The future of broadcasting is in Faafoi’s hands (which might not be as fumble-free as CEOs decided last year)

Back  in  September,  when reporting  its annual assessment  of  what it calls  “Mood  of  the  Boardroom”,  the New Zealand Herald featured  an article on how  CEOs ranked  Cabinet  ministers on  performance.

Lo and behold,  17th-ranked  Kris  Faafoi  emerged   as  the minister  who  most  impressed  “top  chief  executives”.

The   report    quoted   a  “leading  banker”  (who  sensibly  remained anonymous)  as   saying the

“ … unsung performers of this  Cabinet   are  David Parker and  Kris Faafoi.  Both have  reached out to the business  community to  genuinely ask for  our  views and  listened. They also put  government policies  in their  areas  into perspective”.

 Point  of  Order   can only wonder   whether   those   top  CEOs   are still clinging to the  view  they  expressed  last  September  that   Faafoi  is  a  “safe  pair of hands”. Continue reading “The future of broadcasting is in Faafoi’s hands (which might not be as fumble-free as CEOs decided last year)”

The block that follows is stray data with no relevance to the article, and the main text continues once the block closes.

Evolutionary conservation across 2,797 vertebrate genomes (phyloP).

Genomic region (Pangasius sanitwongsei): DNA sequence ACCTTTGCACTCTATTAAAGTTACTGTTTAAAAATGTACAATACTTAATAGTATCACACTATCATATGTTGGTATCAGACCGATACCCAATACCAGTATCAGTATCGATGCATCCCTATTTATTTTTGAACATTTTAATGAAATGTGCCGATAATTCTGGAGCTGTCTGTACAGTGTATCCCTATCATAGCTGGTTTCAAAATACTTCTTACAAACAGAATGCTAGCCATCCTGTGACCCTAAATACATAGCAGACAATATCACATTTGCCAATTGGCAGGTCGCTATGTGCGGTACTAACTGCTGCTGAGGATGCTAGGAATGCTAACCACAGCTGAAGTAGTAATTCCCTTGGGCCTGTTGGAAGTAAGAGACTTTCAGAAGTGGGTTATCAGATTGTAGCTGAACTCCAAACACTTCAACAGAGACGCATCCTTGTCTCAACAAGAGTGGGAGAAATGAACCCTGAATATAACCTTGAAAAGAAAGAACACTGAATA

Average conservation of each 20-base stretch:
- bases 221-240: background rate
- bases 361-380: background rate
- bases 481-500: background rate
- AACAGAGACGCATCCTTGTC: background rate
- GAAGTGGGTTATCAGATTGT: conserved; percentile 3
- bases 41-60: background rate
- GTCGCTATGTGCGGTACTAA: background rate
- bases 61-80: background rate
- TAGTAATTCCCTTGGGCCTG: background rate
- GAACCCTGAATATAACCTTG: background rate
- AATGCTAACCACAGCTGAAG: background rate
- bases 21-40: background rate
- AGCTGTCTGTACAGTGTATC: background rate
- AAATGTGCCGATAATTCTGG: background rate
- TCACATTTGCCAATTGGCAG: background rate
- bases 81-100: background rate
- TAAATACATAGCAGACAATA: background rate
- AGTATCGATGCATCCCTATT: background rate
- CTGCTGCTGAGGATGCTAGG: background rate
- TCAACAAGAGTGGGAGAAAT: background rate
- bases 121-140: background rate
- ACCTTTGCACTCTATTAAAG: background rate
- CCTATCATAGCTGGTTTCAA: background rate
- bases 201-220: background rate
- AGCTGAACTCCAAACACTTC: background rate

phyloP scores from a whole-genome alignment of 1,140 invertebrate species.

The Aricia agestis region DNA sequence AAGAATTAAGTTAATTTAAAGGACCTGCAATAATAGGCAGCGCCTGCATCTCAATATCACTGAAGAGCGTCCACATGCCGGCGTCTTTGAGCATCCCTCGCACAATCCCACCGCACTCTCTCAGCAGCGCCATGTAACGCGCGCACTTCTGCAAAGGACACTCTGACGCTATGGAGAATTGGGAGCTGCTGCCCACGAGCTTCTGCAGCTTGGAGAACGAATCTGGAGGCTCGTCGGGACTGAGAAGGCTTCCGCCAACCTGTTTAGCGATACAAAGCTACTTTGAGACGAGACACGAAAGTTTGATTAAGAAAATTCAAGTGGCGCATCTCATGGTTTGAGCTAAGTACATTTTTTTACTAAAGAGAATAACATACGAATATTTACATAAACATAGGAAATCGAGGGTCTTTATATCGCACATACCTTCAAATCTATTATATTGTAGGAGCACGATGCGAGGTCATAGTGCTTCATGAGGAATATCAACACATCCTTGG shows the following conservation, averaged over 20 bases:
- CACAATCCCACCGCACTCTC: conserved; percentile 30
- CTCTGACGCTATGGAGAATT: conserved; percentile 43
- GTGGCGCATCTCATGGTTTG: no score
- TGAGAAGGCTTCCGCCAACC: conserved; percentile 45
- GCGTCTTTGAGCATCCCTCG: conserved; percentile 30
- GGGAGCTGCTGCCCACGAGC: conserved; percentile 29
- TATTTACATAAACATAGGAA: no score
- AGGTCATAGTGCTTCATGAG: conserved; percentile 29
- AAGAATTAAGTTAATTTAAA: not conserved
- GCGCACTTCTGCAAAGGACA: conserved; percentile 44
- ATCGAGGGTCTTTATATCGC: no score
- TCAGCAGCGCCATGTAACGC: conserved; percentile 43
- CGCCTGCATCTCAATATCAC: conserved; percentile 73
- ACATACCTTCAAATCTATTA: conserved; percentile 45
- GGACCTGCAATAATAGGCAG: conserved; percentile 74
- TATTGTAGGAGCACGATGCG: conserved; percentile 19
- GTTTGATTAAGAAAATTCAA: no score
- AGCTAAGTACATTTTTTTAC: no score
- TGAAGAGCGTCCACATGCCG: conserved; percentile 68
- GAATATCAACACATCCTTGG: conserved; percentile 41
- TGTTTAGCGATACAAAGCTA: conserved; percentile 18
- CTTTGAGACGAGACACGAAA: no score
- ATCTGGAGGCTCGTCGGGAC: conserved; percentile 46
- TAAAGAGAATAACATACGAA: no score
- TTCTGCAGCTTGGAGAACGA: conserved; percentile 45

The writing of history: RNZ sets the record straight by listening to modern-day iwi and discounting Cook’s journals

Radio New Zealand journalist Meriana Johnsen – without any hint of a blush, we imagine – reported that “Gisborne iwi are setting the record straight on Captain James Cook…”

In other words, we have been told this is what really happened when Cook and his crew first  arrived in New Zealand.

These Gisborne iwi – and Johnsen perhaps – will now be awaiting their invitations to contribute to the history books to be introduced to our schools.

Johnsen’s report is headlined “Gisborne iwi on British ‘collisions’: ‘They started swimming away but Cook started shooting’.”

Cook started shooting?

Not his crewmen? Continue reading “The writing of history: RNZ sets the record straight by listening to modern-day iwi and discounting Cook’s journals”